## Quasi-projections and isometries

A typical scenario: given a subset ${E}$ of a metric space ${X}$ and a point ${x\in X}$, we look for a point ${y\in E}$ that is nearest to ${x}$: that is, ${d(x, y) = \mathrm{dist}\,(x, E)}$. Such a point is generally not unique: for example, if ${E}$ is the graph of cosine function and ${x = (\pi, \pi/2)}$, then both ${(\pi/2, 0)}$ and ${(3\pi/2, 0)}$ qualify as nearest to ${x}$. This makes the nearest-point projection onto ${E}$ discontinuous: moving ${x}$ slightly to the left or to the right will make its projection onto ${E}$ jump from one point to another. Not good.

Even when the nearest point projection is well-defined and continuous, it may not be the kind of projection we want. For example, in a finite-dimensional normed space with strictly convex norm we have a continuous nearest-point projection onto any linear subspace, but it is in general a nonlinear map.

Let’s say that ${P\colon X\to E}$ is a quasi-projection if ${d(x, P(x)) \le C \mathrm{dist}\,(x, E)}$ for some constant ${C}$ independent of ${x}$. Such maps are much easier to construct: indeed, every Lipschitz continuous map ${P\colon X\to E}$ such that ${P(x)=x}$ for ${x \in E}$ is a quasi-projection. For example, one quasi-projection onto the graph of cosine is the map ${(x, y)\mapsto (x, \cos x)}$ shown below.

If ${X}$ is a Banach space and ${E}$ is its subspace, then any idempotent operator with range ${E}$ is a quasi-projection onto ${E}$. Not every subspace admits such an operator but many do (these are complemented subspaces; they include all subspaces of finite dimension or finite codimension). By replacing “nearest” with “close enough” we gain linearity. And even some subspaces that are not linearly complemented admit a continuous quasi-projection.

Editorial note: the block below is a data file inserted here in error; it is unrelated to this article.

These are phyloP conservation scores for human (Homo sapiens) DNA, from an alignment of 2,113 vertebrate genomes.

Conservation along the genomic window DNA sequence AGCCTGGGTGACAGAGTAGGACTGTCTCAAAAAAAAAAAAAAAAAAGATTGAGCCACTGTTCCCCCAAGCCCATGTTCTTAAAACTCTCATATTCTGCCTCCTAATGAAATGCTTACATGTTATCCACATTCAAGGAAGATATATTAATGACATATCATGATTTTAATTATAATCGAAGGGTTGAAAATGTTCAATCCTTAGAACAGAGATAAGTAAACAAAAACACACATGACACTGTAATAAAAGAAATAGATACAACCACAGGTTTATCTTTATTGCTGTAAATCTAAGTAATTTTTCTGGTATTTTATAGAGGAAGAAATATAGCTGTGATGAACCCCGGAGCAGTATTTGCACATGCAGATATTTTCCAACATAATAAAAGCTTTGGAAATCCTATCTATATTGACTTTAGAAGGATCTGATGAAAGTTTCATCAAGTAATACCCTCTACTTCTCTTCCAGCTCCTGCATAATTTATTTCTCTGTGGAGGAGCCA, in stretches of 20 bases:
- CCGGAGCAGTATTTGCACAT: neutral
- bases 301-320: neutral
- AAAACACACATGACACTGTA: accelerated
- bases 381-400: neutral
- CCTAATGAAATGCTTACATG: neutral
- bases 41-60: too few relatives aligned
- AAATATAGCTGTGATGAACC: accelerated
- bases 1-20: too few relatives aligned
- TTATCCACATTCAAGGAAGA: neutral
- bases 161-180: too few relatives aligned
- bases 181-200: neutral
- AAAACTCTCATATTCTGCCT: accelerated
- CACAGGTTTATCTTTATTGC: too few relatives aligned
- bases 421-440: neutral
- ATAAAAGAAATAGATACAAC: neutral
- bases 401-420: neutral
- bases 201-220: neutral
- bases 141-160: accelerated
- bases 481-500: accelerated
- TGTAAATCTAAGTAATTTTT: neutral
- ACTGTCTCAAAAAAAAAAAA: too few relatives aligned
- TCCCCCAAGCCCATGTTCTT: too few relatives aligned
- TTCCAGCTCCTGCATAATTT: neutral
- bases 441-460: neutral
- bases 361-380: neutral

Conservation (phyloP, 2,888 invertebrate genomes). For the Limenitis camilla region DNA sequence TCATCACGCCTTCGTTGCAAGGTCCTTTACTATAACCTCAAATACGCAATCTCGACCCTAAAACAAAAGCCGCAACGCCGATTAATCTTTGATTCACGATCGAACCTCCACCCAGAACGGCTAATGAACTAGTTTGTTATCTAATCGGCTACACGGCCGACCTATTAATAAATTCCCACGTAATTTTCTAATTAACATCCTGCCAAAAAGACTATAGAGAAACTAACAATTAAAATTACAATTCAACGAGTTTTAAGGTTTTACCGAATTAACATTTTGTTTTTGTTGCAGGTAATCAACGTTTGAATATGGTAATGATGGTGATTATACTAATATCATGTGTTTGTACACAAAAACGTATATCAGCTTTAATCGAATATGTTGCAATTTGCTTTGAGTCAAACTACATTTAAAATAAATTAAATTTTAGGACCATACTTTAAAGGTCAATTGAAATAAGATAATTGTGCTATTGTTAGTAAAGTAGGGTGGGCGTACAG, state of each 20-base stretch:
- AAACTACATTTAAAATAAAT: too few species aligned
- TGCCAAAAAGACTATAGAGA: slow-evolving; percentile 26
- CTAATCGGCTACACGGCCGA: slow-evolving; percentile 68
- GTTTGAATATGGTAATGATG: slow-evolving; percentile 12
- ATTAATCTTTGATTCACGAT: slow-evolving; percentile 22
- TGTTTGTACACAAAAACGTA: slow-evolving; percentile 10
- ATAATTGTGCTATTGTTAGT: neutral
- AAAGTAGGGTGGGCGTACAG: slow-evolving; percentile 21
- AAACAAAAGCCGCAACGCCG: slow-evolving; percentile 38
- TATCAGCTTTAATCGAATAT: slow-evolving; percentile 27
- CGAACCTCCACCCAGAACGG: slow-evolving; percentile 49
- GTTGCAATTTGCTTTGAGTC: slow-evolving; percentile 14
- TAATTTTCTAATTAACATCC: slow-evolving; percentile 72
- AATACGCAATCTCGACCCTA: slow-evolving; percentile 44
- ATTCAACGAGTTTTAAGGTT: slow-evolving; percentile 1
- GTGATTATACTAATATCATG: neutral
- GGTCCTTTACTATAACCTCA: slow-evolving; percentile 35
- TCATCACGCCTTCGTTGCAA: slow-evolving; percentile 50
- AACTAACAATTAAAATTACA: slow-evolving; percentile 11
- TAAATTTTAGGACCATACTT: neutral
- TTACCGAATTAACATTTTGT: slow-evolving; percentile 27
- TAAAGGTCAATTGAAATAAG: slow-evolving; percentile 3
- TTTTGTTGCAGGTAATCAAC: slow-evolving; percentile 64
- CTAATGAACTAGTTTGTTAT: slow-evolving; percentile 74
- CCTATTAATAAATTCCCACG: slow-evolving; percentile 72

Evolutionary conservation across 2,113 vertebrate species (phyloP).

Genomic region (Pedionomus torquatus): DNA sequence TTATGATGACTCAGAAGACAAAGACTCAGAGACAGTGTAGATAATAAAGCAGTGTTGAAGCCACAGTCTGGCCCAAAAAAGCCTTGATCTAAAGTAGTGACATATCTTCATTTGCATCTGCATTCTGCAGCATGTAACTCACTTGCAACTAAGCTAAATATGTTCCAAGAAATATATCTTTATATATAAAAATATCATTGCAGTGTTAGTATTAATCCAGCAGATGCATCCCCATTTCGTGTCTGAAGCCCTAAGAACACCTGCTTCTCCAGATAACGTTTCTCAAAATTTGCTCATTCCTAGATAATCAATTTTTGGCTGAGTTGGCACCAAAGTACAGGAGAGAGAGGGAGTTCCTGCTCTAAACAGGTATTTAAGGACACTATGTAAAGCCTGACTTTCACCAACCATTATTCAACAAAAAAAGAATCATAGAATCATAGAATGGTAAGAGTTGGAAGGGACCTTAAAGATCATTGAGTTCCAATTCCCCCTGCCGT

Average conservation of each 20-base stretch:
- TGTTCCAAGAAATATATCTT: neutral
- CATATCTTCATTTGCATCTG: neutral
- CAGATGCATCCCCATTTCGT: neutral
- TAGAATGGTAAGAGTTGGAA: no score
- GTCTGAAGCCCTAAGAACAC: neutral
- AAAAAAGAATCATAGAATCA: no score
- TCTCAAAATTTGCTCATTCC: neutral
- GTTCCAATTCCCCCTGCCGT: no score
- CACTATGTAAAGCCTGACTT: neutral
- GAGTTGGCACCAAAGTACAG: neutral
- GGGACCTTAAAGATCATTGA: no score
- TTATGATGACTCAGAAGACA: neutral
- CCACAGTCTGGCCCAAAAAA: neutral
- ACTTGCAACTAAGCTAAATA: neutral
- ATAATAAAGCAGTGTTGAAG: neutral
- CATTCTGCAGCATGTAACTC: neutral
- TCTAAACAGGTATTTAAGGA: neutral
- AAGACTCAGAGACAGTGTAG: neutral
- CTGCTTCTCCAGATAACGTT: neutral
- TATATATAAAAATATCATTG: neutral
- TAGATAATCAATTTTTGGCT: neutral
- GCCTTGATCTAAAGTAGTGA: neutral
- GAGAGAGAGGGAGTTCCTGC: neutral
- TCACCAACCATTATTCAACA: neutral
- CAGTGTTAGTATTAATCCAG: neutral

Here is a neat fact: if ${M}$ and ${N}$ are subspaces of a Euclidean space and ${\dim M = \dim N}$, then there exists an isometric quasi-projection of ${M}$ onto ${N}$ with constant ${C=\sqrt{2}}$. This constant is best possible: for example, an isometry from the ${y}$-axis onto the ${x}$-axis has to send ${(0, 1)}$ to one of ${(\pm 1, 0)}$, thus moving it by distance ${\sqrt{2}}$.

Proof. Let ${k}$ be the common dimension of ${M}$ and ${N}$. Fix some orthonormal bases in ${M}$ and ${N}$. In these bases, the orthogonal (nearest-point) projection from ${M}$ to ${N}$ is represented by some ${k\times k}$ matrix ${P}$ of norm at most ${1}$. We need an orthogonal ${k\times k}$ matrix ${Q}$ such that the map ${M\to N}$ that it defines is a ${\sqrt{2}}$-quasi-projection. What exactly does this condition mean for ${Q}$?

Let’s say ${x\in M}$, ${y\in N}$ is the orthogonal projection of ${x}$ onto ${N}$, and ${z\in N}$ is where we want to send ${x}$ by an isometry. Our goal is ${\|x-z\|\le \sqrt{2}\|x-y\|}$, in addition to ${\|z\|=\|x\|}$. Squaring and expanding inner products yields ${2\langle x, y\rangle - \langle x, z \rangle \le \|y\|^2}$. Since both ${y}$ and ${z}$ are in ${N}$, we can replace ${x}$ on the left by its projection ${y}$. So, the goal simplifies to ${\|y\|^2 \le \langle y, z\rangle}$. Geometrically, this means placing ${z}$ so that its projection onto the line through ${y}$ lies on the continuation of this line beyond ${y}$.

So far so good, but the disappearance of ${x}$ from the inequality is disturbing. Let’s bring it back by observing that ${\|y\|^2 \le \langle y, z\rangle}$ is equivalent to ${4(\|y\|^2 - \langle y, z\rangle) + \|z\|^2 \le \|x\|^2}$, which is simply ${\|2y-z\| \le \|x\|}$. So that’s what we want to do: map ${x}$ so that the distance from its image to ${2y}$ does not exceed ${\|x\|}$. In terms of matrices and their operator norm, this means ${\|2P-Q\|\le 1}$.